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By Crofton Podiatry
August 19, 2017
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Ballet dancers seem to epitomize grace and glamour. Their smooth movement and seemingly impossible flexibility can leave you in awe. However, unless maybe you are a ballerina or you’ve seen a movie about ballet dancers, you may not know that most struggle with gruesome foot issues. While natural talent and practice may help them get to their goal positions, taking care of their feet and ankles are just as important to being able to successfully pursue their career goals.

 

Hiding within their soft ballet shoes, you can often find cut and bruised toes, purple or black toenails, and/or swollen toes and toe joints. The invisible issues are the ones that typically get abused and ignored – sprains and strains that do not get enough rest and treatment. For new dancers and veterans alike, it’s important to know and acknowledge that leaving injuries untreated can make problems worse. 

 

The following are common issues that ballet dancers may experience and how to take care of them:

  • Ingrown, bruised, or broken toenails – Because ballet dancers are often “en pointe,” toenails can suffer from constant impact and pressure. Keep toenails trimmed and see a podiatrist to take care of any broken toenails. Use ice and rest to allow bruises to heal.
  • Hammertoes – These deformities are also caused by the excessive pressure put on the toes while “en pointe”. Using tape can help support your toes, treating them early is the best way to prevent a permanent deformity.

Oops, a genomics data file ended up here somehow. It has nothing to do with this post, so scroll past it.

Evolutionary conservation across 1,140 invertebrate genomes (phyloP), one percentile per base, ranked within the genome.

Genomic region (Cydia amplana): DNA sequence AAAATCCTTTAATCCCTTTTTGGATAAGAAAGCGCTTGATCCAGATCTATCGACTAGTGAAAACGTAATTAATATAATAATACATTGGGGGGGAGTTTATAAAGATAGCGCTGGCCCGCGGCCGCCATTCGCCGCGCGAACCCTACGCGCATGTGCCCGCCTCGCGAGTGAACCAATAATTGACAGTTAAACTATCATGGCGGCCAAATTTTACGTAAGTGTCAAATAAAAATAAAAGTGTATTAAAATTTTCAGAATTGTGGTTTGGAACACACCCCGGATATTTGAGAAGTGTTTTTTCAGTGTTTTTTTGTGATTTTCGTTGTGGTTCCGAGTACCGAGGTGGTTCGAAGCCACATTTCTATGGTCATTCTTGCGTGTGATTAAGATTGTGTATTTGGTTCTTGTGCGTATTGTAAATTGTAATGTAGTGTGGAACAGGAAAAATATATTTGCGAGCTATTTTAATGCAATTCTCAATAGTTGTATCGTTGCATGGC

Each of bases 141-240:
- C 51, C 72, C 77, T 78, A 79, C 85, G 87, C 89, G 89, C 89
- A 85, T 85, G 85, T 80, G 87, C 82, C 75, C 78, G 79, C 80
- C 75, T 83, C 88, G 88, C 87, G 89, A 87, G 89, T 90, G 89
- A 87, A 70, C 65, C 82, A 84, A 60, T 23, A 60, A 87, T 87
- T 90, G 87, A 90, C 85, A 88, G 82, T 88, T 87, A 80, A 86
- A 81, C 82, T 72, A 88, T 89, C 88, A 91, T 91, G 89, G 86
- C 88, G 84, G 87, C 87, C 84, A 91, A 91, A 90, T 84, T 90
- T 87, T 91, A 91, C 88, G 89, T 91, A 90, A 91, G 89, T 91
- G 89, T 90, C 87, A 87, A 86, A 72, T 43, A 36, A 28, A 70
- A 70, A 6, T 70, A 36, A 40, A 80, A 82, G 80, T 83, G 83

• Sesamoiditis, bunions, metatarsalgia – These big toe joint and midfoot related conditions are caused by repetitive movements and pressure involving the forefoot. Rest is crucial early on to prevent worsening of symptoms. These conditions can also result in inflammation or deformity, so get treatment earlier than later.
  • Ankle sprains or tendon issues – The ankle is prone to injury during the many positions and jumps that ballerinas perform. Strengthen them to prevent injury, but use the RICE method (rest, ice, compression, elevation) at the first sign of injury. If conditions do not improve, come see our podiatrist for further treatment.
  • Fractures or Broken Bones – Repetitive injury and pressure can result in fracturing bones. A fall or mistimed jump can also end in broken ankles. These must be treated promptly, or the problem can become more severe.

 

Being embarrassed about how your feet look, or ignoring the problem so that you don’t lose your starring role can ultimately be damaging, long-term. It can even get to the point where an injury can prematurely end your career.

 

Instead of avoiding the problem, it’s best to address your problems early and often. Our foot doctor can guide you as you continue to strive for success. Consult with our board-certified podiatrist, Dr. Brad Toll at Crofton Podiatry. Make an appointment by calling (410) 721-4505. Our dedicated staff is ready to assist you at our Crofton, MD office, which also serves the surrounding Gambrills, Odenton, and Bowie areas.

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2411 Crofton Lane, Suite 25
Crofton, MD 21114

Podiatrist - Crofton, Crofton Podiatry, 2411 Crofton Lane, Suite 25, Crofton MD, 21114 (410) 721-4505